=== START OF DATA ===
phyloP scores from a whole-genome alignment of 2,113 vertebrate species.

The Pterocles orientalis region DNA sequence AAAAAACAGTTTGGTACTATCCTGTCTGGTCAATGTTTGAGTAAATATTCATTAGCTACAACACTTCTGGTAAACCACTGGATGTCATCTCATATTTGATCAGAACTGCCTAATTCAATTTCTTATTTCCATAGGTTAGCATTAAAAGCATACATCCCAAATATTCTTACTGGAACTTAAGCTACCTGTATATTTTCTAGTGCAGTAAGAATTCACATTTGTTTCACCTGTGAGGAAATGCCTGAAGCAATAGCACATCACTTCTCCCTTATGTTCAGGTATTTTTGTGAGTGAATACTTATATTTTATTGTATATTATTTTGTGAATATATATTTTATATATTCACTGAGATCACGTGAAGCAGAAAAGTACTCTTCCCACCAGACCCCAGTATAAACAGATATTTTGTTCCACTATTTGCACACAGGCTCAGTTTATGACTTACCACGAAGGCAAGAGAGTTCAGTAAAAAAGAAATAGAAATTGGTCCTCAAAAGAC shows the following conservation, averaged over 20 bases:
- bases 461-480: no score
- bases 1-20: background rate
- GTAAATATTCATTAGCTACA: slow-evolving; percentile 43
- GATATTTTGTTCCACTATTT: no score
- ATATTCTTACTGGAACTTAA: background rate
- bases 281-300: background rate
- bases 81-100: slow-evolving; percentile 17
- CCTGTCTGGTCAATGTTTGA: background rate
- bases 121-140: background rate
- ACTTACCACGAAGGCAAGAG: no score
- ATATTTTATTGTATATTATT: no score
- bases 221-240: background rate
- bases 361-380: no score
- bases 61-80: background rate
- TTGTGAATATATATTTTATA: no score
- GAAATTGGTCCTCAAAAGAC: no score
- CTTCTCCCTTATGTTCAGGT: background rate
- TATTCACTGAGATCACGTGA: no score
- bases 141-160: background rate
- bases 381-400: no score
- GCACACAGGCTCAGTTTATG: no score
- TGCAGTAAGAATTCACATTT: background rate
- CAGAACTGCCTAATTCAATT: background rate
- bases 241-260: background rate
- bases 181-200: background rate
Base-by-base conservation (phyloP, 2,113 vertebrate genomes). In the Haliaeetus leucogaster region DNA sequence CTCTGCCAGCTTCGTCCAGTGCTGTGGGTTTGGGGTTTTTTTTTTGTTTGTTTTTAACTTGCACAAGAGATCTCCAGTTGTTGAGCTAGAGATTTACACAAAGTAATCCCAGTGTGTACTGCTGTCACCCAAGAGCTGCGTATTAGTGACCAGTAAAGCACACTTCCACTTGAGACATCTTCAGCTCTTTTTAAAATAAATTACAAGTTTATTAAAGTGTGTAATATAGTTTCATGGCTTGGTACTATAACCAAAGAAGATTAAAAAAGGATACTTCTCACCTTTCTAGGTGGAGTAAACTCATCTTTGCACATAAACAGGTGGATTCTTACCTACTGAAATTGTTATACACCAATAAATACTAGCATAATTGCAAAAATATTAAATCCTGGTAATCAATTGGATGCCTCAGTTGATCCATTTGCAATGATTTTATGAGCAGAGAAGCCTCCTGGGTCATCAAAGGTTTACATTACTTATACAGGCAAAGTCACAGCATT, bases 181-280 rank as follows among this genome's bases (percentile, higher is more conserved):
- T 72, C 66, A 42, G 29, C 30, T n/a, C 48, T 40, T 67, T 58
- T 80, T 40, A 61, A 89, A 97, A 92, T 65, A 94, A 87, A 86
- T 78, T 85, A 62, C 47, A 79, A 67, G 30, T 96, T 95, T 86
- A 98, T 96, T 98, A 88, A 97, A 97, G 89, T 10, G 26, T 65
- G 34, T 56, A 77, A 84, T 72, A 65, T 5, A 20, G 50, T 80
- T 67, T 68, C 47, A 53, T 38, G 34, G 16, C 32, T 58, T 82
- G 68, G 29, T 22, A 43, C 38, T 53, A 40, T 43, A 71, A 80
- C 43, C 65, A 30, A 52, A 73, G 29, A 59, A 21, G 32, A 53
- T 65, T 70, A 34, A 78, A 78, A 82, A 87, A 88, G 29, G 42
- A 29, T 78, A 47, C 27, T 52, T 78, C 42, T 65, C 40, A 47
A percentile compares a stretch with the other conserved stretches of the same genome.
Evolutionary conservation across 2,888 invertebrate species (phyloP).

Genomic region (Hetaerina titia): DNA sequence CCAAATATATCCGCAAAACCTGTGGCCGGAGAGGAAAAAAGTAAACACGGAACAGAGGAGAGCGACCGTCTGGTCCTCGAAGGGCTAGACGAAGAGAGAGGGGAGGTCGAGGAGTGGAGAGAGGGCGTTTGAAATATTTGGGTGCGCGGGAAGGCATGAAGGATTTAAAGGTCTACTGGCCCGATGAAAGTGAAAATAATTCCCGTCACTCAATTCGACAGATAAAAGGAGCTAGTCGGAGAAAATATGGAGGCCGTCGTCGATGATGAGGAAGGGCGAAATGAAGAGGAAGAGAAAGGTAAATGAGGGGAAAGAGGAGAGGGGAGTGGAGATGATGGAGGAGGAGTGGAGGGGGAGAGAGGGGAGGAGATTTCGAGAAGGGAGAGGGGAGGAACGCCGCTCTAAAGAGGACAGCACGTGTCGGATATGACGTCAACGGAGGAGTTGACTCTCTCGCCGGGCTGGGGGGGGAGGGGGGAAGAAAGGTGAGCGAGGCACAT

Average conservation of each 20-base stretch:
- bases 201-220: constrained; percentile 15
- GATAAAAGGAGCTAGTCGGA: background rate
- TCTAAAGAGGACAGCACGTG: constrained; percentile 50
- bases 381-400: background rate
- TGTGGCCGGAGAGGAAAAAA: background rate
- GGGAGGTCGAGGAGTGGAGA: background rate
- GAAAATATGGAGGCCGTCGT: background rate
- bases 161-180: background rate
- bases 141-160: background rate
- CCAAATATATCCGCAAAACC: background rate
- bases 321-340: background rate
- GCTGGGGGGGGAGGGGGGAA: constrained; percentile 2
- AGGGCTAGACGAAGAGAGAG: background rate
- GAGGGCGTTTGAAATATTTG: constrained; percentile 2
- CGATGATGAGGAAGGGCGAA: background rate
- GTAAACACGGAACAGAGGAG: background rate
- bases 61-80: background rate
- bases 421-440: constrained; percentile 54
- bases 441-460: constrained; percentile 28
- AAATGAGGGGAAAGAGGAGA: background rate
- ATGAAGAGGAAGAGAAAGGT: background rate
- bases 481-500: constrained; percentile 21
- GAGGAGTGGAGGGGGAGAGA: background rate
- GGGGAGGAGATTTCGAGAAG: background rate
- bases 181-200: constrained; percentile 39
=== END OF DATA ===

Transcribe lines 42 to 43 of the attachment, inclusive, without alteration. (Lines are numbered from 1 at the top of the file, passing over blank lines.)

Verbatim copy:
Average conservation of each 20-base stretch:
- bases 201-220: constrained; percentile 15